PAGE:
The pancreatic hormone insulin plays a well-described role in the periphery, based principally on its ability to lower circulating glucose levels via activation of glucose transporters. However, insulin also acts within the central nervous system (CNS) to alter a number of physiological outcomes ranging from energy balance and glucose homeostasis to cognitive performance. Insulin is transported into the CNS by a saturable receptor-mediated process that is proposed to be dependent on the insulin receptor. Transport of insulin into the brain is dependent on numerous factors including diet, glycemia, a diabetic state and notably, obesity. Obesity leads to a marked decrease in insulin transport from the periphery into the CNS and the biological basis of this reduction of transport remains unresolved. Despite decades of research into the effects of central insulin on a wide range of physiological functions and its transport from the periphery to the CNS, numerous questions remain unanswered including which receptor is responsible for transport and the precise mechanisms of action of insulin within the brain.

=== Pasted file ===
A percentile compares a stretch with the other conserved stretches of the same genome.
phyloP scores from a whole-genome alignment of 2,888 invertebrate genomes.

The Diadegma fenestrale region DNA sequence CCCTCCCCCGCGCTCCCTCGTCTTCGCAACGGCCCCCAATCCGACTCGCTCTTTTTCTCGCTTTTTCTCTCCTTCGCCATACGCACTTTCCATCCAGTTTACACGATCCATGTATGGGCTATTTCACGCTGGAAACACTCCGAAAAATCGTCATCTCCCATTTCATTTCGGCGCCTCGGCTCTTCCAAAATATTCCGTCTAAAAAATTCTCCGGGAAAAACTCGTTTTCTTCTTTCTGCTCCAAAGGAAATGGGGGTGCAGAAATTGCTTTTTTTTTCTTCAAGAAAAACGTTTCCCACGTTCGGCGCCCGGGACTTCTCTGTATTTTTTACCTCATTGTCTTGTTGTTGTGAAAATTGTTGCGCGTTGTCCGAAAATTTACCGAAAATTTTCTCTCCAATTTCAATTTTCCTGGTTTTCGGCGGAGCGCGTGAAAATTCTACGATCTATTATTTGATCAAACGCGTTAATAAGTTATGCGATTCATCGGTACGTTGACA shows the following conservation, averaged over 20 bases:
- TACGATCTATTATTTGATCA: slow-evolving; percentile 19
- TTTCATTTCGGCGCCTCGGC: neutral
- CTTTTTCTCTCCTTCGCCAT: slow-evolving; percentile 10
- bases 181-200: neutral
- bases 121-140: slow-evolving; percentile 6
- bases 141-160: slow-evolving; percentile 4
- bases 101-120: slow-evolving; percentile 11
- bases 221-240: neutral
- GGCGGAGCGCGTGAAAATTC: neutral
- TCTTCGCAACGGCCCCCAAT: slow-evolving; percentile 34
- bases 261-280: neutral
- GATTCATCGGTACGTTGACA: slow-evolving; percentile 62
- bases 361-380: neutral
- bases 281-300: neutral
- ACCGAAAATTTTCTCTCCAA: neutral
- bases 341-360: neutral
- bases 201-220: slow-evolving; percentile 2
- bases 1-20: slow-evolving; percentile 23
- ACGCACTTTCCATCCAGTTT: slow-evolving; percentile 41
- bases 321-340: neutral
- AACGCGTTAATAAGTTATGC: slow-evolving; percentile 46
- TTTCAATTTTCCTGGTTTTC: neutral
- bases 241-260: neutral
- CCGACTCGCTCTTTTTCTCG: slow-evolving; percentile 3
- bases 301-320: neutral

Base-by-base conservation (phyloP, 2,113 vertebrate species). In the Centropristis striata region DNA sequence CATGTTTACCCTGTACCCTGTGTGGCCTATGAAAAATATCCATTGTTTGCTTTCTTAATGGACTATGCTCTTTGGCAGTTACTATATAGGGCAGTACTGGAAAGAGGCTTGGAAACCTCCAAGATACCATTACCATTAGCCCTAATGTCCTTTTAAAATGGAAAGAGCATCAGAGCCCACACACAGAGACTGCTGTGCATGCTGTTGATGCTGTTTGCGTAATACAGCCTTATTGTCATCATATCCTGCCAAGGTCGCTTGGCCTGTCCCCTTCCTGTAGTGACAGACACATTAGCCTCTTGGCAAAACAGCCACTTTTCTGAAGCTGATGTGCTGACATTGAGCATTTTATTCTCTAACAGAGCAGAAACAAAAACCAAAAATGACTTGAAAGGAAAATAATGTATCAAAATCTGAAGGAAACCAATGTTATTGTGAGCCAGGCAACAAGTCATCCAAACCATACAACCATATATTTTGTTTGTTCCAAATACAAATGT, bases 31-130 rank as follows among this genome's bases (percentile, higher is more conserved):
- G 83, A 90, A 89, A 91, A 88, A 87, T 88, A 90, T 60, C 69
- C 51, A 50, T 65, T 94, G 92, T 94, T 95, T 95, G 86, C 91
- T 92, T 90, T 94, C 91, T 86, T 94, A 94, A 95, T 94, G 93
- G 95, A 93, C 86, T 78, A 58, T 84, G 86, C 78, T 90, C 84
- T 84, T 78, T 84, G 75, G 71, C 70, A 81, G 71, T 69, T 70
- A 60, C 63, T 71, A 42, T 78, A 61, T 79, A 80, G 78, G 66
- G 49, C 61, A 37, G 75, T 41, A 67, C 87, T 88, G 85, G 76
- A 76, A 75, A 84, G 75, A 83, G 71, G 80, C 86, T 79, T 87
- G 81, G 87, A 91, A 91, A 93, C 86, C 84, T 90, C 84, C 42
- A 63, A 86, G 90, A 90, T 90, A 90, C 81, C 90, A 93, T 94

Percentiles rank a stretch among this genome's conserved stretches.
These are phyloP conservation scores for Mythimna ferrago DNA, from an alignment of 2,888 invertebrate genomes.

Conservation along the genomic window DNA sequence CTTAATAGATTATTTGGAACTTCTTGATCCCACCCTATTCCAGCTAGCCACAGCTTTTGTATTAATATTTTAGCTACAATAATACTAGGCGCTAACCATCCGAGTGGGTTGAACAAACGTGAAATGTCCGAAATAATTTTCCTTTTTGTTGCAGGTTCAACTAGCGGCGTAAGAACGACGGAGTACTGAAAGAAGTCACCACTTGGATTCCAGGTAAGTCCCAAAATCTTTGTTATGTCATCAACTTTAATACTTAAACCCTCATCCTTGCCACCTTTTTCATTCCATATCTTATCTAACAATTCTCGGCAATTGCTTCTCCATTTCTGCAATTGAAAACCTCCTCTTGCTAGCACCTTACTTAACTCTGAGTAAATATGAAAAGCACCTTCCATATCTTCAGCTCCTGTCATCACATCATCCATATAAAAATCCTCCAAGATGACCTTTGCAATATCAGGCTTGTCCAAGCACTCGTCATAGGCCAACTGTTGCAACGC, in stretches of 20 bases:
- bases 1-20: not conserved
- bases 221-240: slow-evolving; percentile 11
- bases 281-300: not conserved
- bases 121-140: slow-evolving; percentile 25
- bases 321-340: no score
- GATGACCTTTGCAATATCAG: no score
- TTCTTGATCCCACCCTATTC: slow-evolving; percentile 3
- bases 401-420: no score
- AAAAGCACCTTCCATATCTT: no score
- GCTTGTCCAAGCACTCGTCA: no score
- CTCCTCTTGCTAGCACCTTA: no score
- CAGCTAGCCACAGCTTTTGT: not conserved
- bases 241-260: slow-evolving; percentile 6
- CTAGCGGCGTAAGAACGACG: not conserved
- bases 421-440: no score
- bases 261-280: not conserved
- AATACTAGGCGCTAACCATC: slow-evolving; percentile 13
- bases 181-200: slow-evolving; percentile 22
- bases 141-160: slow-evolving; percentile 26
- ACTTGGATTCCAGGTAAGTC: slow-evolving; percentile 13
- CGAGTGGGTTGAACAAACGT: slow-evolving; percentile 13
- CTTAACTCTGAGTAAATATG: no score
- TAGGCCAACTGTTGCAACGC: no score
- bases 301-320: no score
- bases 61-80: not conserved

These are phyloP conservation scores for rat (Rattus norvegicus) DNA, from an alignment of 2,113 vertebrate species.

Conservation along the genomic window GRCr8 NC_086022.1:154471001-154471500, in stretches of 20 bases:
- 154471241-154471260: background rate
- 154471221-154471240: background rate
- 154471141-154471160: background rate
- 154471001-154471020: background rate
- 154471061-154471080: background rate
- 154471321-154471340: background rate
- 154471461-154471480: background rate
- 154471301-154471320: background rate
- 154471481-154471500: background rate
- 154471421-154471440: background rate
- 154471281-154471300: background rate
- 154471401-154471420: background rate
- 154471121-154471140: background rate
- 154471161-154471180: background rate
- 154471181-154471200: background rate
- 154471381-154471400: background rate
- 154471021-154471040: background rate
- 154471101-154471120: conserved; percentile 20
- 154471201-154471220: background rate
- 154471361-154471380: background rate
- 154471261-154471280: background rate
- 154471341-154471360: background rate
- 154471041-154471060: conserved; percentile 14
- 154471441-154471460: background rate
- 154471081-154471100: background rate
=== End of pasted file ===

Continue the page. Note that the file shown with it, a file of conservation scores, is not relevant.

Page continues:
Keywords: Adiposity; Blood–brain barrier; Central nervous system; Cerebrospinal fluid; Insulin; Receptor-mediated transport.
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